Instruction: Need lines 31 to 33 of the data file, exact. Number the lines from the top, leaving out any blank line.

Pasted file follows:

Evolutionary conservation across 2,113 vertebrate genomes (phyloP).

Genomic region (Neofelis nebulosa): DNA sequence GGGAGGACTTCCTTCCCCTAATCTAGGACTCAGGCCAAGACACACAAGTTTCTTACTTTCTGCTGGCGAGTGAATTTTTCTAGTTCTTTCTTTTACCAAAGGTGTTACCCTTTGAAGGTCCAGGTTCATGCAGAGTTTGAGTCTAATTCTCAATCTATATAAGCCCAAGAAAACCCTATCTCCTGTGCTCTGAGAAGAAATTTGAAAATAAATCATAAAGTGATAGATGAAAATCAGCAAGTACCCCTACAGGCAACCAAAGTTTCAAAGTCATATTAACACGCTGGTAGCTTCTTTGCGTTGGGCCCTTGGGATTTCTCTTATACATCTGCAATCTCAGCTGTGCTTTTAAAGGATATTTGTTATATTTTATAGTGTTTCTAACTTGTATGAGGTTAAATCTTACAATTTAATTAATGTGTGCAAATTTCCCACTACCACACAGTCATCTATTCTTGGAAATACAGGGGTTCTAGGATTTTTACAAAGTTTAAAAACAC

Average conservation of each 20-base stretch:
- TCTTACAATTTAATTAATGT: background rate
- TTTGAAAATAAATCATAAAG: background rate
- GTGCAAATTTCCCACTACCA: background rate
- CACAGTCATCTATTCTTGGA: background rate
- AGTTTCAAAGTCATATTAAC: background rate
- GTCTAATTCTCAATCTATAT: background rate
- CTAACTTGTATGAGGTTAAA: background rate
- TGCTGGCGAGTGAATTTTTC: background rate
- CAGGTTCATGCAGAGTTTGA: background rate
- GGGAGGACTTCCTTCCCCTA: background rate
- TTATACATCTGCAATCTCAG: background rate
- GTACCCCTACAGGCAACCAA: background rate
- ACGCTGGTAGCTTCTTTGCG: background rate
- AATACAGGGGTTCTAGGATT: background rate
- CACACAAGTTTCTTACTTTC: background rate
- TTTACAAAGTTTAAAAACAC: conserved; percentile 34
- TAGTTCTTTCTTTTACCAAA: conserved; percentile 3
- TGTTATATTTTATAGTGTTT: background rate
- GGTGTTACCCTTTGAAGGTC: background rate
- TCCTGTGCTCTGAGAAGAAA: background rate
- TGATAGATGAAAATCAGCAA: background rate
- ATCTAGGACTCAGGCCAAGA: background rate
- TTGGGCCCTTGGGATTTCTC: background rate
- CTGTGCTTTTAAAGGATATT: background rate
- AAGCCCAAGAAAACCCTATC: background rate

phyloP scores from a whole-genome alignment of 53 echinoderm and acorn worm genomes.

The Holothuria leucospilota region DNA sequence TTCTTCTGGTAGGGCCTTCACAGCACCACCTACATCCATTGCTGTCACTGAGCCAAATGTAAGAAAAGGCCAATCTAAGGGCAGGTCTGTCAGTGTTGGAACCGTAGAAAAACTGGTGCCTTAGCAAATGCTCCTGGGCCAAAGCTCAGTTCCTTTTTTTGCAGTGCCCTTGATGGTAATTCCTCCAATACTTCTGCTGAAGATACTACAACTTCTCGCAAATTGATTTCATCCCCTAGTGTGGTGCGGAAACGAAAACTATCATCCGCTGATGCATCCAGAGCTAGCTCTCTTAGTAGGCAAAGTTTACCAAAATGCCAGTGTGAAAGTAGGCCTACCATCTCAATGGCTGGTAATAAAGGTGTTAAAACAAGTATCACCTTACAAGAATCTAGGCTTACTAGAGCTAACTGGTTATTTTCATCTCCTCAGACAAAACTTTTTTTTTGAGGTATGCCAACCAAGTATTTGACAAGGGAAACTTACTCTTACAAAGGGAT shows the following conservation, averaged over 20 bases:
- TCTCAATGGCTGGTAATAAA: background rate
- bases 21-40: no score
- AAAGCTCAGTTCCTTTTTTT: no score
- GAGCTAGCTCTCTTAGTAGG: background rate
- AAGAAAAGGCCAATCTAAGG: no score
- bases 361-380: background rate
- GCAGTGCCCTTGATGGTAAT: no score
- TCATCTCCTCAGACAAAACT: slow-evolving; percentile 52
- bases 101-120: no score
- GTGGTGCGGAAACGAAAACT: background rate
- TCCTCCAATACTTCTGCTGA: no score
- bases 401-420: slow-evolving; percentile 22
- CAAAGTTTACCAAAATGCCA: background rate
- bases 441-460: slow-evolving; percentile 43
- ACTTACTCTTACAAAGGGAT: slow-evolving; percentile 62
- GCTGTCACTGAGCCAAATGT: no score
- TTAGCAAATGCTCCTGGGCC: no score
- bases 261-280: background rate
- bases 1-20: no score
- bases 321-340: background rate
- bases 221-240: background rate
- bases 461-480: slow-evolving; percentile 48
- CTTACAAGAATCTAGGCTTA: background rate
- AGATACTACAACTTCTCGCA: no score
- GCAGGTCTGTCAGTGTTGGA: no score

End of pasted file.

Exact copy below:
- TCTCAATGGCTGGTAATAAA: background rate
- bases 21-40: no score
- AAAGCTCAGTTCCTTTTTTT: no score